Module Information

Module Identifier
Module Title
Crime and Daily Life in Early Modern England and Wales
Academic Year
Semester 2
Other Staff

Course Delivery



Due to Covid-19 students should refer to the module Blackboard pages for assessment details

Assessment Type Assessment length / details Proportion
Semester Assessment Written Project  (4000 words)  80%
Semester Assessment Blog / wiki  (1000 words)  20%
Supplementary Assessment Written Examination  (4000 words)  80%
Supplementary Assessment Written Essay  (1000 words)  20%

Learning Outcomes

On successful completion of this module students should be able to:

1. Demonstrate an understanding of the different approaches that can be applied to the study of the history of crime.

2. Form and debate complex historical arguments relating to crime in the past.

3. Analyse and critically reflect on a range of sources used to research crime.

4. Demonstrate an understanding of the limitations and strengths of using crime as a way to study wider society.

Brief description

At first sight, the study of crime illuminates the history of deviance and violence within society, along with the development of the legal system we know today. Upon closer inspection, however, it reveals to us a wealth of information regarding wider society at the time. Details within legal records inform us about their values, relationships, and material culture, thus making them invaluable when researching daily life. This module uses a variety of legal records to examine different aspects of daily life in early modern England and Wales. It considers crimes such as theft and murder, in addition to the experiences of women within the legal system the processes by which crime was investigated, and phenomena such as witchcraft to explore broader themes in early modern history.


This module will be taught over ten seminars which will cover the following topics;

1. Overview of crime in the early modern period
2. Accessing the Sources I – Introduction to legal records and palaeography
3. Accessing the Sources II – Palaeography continued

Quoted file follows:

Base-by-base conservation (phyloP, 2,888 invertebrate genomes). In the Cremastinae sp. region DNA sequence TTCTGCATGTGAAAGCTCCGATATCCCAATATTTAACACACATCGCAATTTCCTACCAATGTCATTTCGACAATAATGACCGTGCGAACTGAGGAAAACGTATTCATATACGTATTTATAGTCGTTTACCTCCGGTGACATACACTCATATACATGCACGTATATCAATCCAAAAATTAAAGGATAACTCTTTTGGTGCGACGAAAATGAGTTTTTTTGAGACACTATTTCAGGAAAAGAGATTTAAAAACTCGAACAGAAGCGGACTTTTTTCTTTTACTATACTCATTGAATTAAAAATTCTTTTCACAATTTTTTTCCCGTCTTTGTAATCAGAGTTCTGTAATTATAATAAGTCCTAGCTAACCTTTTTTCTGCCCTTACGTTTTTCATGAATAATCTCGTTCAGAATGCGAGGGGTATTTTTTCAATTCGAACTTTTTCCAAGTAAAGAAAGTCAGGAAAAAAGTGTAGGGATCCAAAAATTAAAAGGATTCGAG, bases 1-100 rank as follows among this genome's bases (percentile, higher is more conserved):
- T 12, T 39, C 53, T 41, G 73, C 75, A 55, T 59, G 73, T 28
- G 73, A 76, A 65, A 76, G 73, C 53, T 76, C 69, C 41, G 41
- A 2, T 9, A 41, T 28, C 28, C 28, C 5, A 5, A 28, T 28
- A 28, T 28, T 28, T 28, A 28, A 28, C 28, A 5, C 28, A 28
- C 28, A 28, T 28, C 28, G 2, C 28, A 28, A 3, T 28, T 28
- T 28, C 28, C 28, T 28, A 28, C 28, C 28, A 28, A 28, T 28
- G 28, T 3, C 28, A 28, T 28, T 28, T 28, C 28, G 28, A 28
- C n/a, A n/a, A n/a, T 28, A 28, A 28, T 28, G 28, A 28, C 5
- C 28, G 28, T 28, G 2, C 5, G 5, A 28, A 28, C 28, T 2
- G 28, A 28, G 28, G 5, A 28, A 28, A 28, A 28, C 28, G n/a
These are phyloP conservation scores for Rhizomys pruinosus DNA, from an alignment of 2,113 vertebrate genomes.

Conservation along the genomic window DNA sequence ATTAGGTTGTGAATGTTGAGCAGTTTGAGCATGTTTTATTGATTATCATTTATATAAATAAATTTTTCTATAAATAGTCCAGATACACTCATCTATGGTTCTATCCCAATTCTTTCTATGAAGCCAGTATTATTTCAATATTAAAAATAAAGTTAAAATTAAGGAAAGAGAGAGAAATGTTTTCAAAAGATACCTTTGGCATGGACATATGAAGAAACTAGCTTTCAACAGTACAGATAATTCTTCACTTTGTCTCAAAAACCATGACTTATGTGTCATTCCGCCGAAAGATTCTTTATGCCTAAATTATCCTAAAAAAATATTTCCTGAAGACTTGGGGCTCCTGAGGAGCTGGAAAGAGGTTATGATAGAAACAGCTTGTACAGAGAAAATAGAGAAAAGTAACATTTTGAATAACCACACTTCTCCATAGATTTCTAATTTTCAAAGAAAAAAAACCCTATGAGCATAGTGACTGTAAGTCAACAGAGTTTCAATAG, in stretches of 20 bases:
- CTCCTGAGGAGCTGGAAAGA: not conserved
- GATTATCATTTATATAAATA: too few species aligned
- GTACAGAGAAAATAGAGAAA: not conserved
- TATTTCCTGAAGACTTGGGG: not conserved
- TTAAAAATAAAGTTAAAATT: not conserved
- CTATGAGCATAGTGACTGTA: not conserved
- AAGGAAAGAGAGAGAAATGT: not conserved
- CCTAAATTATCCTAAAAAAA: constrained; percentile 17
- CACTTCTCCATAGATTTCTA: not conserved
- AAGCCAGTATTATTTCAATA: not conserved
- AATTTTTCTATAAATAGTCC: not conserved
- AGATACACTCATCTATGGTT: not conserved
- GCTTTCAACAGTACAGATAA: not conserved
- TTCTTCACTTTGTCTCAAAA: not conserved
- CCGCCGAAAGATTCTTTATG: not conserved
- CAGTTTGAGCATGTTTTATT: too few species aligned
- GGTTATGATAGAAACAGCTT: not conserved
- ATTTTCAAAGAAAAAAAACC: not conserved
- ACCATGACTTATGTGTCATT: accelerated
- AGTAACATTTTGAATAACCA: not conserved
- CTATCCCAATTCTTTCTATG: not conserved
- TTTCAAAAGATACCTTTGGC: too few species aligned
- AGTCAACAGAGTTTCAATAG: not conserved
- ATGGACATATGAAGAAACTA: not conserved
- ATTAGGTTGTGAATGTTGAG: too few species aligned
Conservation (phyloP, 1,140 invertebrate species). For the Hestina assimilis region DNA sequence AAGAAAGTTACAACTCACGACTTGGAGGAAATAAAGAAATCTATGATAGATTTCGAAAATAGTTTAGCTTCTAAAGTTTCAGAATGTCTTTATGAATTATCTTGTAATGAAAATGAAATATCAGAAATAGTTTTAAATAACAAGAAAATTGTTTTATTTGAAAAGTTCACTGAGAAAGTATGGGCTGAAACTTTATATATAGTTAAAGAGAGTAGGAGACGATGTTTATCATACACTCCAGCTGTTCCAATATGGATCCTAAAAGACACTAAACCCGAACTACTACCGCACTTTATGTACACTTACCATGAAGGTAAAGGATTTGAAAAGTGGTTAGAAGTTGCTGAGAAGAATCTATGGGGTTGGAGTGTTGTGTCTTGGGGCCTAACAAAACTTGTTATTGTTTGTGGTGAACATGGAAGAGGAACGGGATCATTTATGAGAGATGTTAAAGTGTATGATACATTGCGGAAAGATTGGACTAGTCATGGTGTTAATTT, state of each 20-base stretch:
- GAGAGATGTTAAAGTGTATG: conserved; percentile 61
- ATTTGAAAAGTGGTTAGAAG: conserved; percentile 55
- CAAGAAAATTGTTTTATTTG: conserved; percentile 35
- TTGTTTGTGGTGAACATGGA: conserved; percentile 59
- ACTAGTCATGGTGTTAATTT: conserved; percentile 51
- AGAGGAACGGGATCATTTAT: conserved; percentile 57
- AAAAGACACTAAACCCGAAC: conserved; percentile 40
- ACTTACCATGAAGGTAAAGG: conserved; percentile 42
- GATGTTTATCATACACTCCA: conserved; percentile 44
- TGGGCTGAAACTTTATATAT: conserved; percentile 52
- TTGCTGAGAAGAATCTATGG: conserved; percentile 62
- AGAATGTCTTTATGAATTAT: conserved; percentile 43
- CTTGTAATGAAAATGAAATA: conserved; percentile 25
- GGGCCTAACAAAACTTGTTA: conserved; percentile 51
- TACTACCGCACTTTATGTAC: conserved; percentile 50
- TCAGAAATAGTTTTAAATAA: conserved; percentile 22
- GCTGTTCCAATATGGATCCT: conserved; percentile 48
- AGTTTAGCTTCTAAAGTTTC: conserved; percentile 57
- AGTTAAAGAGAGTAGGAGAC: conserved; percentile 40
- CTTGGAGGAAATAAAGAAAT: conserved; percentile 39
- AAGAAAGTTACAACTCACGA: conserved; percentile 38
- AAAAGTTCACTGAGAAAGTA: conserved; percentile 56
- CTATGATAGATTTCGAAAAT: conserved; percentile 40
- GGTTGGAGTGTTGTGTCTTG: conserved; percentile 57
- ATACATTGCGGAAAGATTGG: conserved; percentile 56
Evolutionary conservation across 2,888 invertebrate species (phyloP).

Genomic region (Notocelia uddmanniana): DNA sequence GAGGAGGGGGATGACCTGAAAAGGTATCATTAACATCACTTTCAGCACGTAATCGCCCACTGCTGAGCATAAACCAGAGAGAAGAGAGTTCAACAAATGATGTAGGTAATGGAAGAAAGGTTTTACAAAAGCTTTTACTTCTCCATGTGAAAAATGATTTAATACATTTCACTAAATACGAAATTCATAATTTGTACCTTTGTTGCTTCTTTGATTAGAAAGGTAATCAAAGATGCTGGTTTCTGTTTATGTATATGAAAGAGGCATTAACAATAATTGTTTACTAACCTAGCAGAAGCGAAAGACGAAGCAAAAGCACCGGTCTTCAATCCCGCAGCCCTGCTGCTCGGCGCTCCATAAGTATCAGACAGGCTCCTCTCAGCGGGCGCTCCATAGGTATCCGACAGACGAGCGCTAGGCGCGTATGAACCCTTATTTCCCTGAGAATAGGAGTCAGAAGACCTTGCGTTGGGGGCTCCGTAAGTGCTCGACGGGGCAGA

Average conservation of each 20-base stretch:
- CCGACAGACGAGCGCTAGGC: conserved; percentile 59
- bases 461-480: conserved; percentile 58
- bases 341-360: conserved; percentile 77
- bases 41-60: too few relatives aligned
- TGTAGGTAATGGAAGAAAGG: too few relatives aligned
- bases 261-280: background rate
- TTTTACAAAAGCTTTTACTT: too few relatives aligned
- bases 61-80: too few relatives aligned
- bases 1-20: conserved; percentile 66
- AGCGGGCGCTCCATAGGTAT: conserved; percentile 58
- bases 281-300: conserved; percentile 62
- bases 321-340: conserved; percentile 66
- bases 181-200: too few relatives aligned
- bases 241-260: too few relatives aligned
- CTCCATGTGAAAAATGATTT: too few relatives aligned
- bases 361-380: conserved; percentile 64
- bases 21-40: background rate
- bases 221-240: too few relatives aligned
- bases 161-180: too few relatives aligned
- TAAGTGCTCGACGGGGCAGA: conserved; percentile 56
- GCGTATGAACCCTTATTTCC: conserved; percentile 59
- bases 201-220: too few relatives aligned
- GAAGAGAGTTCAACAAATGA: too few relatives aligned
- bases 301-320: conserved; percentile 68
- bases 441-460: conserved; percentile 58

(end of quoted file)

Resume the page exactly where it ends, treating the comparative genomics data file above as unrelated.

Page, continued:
4. Investigating crime
5. Theft and the community
6. Manners and misdemeanours
7. Women within the records
8. Witchcraft and magic
9. Murder and violence
10. Concluding session

Module Skills

Skills Type Skills details
Application of Number n/a
Communication Written communication skills will be developed through the coursework and written examination; skills in oral presentation will be developed in seminars but are not formally assessed.
Improving own Learning and Performance Students will be advised on how to improve research and communication skills through the individual tutorial providing feedback on submitted coursework.
Information Technology Students will be encouraged to locate suitable material on the web and to apply it appropriately to their own work. Students will also be expected to word-process their work and make use of Blackboard. These skills will not be formally assessed.
Personal Development and Career planning Students will develop a range of transferable skills, including time management and communication skills, which may help them identify their personal strengths as they consider potential career paths.
Problem solving Students are expected to note and respond to historical problems which arise as part of the study of this subject area and to undertake suitable research for seminars and essays.
Research skills Students will develop their research skills by reading a range of texts and evaluating their usefulness in preparation for the coursework and the written examination.
Subject Specific Skills Students will develop the basic skills needed to interpret manuscripts, and how to use these valuable sources in research.
Team work Students will be expected to play an active part in group activities (e.g. short group presentations in seminars) and to learn to evaluate their own contribution to such activities.


This module is at CQFW Level 5